Surviving the Library Book Sale

20140512-195851.jpgFor quite some time now I’ve been trying to read Jonathan Franzen’s Freedomwithout having to actually buy it and give that condescending fancypants any money. A library would seem to be the obvious choice, but my cousin informed me that there is a  rather large late fee associated with our old address so I’ve been avoiding it. Then, this weekend, my boyfriend and I headed to the center of town to get breakfast at a coffee shop before walking over to a plant sale where a local community farm was selling heirloom tomato plants. And it just so happened that the library I can’t set foot in was also having its annual book sale that day.

I’d never actually been to one of these book sales before. I assumed it would be filled with books like the ones I donate to the library every year: old textbooks, stuff I inherited and never read, and a dictionaries no one needs anymore. There was a lot of that. I even found myself wondering if some of the books I saw on the tables were mine, but I headed straight for the fiction table and almost immediately spotted a hardcover copy of Freedom. An old man was in my way and he didn’t look like he was in a hurry to move along. He wasn’t like a frail old man or anything. He was  tall, and I’d like to think he’s a runner.  I say this because I practically had to elbow him out of the way before  the book vultures could swoop in and steal my chance to screw Jonathan Franzen out of his royalty. 

So here’s the thing about the Welles Turner Memorial Library Book Sale: the patrons are not f*cking around! People come prepared with empty boxes, and tote bags to fill up with piles and piles of books. You can hear couples communicating with each other about their strategies. “Did you check these ones? I’ve already looked at all of those.”

As I moved down the table with my first score under my arm, convinced I had found the only book I’d be getting that day my eyes landed on my next find. Whenever I peruse the shelves at Barnes & Noble while sipping a chai tea, I stop at The Twelve Tribes of Hattie. I’ve been wanting to read it ever since I heard about it on NPR. But I never pull the trigger because I’ve got a pile of books — physical and virtual — at home. I snatched that one up too.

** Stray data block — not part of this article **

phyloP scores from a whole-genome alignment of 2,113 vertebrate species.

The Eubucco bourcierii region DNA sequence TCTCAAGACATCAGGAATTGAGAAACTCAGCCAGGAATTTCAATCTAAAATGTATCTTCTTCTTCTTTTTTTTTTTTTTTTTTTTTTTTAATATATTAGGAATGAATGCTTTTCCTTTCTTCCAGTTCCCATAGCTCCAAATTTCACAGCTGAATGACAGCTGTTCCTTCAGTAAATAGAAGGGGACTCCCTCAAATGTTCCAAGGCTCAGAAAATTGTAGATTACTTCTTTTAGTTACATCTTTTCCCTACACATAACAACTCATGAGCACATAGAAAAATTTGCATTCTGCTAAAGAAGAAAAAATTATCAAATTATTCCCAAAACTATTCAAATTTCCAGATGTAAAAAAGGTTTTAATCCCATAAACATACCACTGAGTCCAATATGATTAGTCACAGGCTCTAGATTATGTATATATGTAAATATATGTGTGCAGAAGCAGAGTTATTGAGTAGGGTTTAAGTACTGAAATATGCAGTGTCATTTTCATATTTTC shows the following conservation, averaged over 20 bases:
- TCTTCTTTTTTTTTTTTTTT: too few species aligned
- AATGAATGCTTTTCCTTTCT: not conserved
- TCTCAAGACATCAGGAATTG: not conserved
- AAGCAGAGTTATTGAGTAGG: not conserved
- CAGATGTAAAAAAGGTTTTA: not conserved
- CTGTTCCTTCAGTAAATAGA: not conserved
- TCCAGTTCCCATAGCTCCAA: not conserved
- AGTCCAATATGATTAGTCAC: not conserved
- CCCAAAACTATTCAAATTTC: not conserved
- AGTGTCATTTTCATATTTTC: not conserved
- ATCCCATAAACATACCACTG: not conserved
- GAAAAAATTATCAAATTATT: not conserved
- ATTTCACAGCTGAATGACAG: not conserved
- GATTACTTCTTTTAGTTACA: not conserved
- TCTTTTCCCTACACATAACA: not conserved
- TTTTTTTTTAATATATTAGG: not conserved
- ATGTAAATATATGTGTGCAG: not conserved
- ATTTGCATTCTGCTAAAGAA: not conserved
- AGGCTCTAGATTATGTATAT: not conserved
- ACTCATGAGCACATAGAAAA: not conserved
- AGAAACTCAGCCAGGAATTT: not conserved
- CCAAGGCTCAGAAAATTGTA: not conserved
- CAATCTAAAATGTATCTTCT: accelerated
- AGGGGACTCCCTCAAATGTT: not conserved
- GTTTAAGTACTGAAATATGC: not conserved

Then as I was walking through the non-fiction section I found a couple more key finds. I spotted — clear across the table — a copy of Stephen King’s On Writing. I don’t usually read writing advice, but I’ve heard nothing but good  things about this tome. So I snatched it out from under the book vultures.

Then I stopped at the Self-Help/Psychology table to marvel at how picked over it seemed in comparison with the other tables. I’m not sure if there just weren’t as many books to begin with, or if the good people of my hometown are in need of a lot of help, but that section seemed to pretty empty.

Then I found Care of the Soul by Thomas Moore. This normally wouldn’t be my kind of book, but between reading The Tao of Pooh and hearing Moore on a local NPR show a few weeks back, I decided to give it a shot. (For fifty cents  you can’t go wrong.)

I have to say, I won’t be poo-pooing the library book sale anymore — and it’s a good bet that, next year, I’ll be one of those people with empty boxes and tote bags.

 

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